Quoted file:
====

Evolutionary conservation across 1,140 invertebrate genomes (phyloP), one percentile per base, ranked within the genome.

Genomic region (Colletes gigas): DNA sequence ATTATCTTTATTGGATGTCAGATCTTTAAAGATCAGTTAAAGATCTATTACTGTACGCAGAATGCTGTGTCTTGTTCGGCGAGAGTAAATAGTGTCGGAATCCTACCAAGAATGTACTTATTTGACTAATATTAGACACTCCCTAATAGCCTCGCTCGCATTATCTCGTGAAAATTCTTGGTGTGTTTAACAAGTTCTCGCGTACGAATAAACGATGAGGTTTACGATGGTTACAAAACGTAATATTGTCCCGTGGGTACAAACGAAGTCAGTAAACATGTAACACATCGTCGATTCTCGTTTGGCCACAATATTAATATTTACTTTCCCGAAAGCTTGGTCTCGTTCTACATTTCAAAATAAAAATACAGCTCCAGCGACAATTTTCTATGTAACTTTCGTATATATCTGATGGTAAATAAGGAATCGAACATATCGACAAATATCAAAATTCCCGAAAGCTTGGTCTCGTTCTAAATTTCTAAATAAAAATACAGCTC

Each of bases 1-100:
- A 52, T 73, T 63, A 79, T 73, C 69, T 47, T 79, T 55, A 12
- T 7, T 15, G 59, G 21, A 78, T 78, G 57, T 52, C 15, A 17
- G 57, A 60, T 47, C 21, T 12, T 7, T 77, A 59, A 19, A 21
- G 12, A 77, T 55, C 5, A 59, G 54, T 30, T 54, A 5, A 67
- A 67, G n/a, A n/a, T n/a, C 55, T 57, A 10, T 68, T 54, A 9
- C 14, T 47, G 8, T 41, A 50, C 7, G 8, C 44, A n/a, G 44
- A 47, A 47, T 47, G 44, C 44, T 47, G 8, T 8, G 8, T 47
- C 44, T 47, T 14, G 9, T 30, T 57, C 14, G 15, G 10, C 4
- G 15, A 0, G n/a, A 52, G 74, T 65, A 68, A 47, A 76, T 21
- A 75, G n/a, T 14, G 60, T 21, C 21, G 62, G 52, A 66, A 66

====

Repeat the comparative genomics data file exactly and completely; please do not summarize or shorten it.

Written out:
Evolutionary conservation across 1,140 invertebrate genomes (phyloP), one percentile per base, ranked within the genome.

Genomic region (Colletes gigas): DNA sequence ATTATCTTTATTGGATGTCAGATCTTTAAAGATCAGTTAAAGATCTATTACTGTACGCAGAATGCTGTGTCTTGTTCGGCGAGAGTAAATAGTGTCGGAATCCTACCAAGAATGTACTTATTTGACTAATATTAGACACTCCCTAATAGCCTCGCTCGCATTATCTCGTGAAAATTCTTGGTGTGTTTAACAAGTTCTCGCGTACGAATAAACGATGAGGTTTACGATGGTTACAAAACGTAATATTGTCCCGTGGGTACAAACGAAGTCAGTAAACATGTAACACATCGTCGATTCTCGTTTGGCCACAATATTAATATTTACTTTCCCGAAAGCTTGGTCTCGTTCTACATTTCAAAATAAAAATACAGCTCCAGCGACAATTTTCTATGTAACTTTCGTATATATCTGATGGTAAATAAGGAATCGAACATATCGACAAATATCAAAATTCCCGAAAGCTTGGTCTCGTTCTAAATTTCTAAATAAAAATACAGCTC

Each of bases 1-100:
- A 52, T 73, T 63, A 79, T 73, C 69, T 47, T 79, T 55, A 12
- T 7, T 15, G 59, G 21, A 78, T 78, G 57, T 52, C 15, A 17
- G 57, A 60, T 47, C 21, T 12, T 7, T 77, A 59, A 19, A 21
- G 12, A 77, T 55, C 5, A 59, G 54, T 30, T 54, A 5, A 67
- A 67, G n/a, A n/a, T n/a, C 55, T 57, A 10, T 68, T 54, A 9
- C 14, T 47, G 8, T 41, A 50, C 7, G 8, C 44, A n/a, G 44
- A 47, A 47, T 47, G 44, C 44, T 47, G 8, T 8, G 8, T 47
- C 44, T 47, T 14, G 9, T 30, T 57, C 14, G 15, G 10, C 4
- G 15, A 0, G n/a, A 52, G 74, T 65, A 68, A 47, A 76, T 21
- A 75, G n/a, T 14, G 60, T 21, C 21, G 62, G 52, A 66, A 66